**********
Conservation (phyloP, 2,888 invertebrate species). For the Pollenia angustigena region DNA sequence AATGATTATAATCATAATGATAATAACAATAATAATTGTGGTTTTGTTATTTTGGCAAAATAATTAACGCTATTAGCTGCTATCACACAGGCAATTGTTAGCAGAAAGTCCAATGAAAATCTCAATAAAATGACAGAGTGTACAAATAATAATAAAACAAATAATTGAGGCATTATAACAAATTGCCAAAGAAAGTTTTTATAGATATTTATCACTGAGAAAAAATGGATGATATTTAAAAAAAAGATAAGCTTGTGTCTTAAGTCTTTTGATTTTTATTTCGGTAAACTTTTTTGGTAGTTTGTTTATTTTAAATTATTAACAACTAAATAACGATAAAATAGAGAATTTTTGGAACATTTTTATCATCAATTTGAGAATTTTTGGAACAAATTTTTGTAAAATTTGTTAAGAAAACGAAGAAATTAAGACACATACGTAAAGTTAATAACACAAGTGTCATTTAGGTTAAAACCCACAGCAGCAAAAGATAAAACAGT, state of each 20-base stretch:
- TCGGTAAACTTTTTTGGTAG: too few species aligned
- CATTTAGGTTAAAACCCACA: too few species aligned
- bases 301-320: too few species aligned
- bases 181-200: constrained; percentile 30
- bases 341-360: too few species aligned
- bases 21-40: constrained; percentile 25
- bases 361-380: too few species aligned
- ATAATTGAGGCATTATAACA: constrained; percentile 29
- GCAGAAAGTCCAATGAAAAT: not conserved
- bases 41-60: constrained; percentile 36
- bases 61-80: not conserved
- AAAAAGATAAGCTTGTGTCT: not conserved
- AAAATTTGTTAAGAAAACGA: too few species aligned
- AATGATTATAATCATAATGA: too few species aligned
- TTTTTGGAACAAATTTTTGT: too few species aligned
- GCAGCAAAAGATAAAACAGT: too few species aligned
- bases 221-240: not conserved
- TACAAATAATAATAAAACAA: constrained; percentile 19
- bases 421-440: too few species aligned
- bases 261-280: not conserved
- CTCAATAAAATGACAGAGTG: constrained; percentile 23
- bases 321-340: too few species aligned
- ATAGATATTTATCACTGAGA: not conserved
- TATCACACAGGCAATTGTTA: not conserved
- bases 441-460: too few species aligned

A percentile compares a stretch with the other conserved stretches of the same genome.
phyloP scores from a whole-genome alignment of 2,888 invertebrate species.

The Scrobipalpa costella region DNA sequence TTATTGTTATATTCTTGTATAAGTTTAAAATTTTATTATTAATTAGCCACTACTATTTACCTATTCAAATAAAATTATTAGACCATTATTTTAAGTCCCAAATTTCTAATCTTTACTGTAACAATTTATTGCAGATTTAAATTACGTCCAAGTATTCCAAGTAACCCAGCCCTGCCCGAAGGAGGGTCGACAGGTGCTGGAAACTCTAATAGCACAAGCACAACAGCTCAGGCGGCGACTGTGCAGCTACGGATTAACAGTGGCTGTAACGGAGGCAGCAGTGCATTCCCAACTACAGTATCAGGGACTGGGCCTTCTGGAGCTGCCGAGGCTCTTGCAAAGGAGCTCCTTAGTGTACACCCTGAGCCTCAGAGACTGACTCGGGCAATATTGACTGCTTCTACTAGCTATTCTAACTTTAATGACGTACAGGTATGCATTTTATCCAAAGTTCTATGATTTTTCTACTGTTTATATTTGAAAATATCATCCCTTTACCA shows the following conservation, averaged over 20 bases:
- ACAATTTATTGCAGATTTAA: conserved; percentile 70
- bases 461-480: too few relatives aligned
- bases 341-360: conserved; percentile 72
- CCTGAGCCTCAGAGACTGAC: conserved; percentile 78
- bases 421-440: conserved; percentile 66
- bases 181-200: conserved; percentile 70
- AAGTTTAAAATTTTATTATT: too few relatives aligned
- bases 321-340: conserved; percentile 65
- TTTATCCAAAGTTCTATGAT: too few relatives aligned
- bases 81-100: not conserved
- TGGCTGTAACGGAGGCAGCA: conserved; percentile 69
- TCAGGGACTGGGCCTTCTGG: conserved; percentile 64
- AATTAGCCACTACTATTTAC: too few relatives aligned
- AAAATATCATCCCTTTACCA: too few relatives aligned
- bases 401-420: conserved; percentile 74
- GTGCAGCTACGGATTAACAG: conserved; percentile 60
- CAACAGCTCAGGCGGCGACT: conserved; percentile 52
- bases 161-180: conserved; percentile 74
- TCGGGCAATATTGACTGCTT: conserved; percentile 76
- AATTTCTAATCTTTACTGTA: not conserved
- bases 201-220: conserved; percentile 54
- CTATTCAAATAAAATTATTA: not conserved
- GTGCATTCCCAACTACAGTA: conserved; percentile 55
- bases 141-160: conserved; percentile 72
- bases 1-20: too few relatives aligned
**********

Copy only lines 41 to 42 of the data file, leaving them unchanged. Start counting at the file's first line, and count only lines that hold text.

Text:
- TCAGGGACTGGGCCTTCTGG: conserved; percentile 64
- AATTAGCCACTACTATTTAC: too few relatives aligned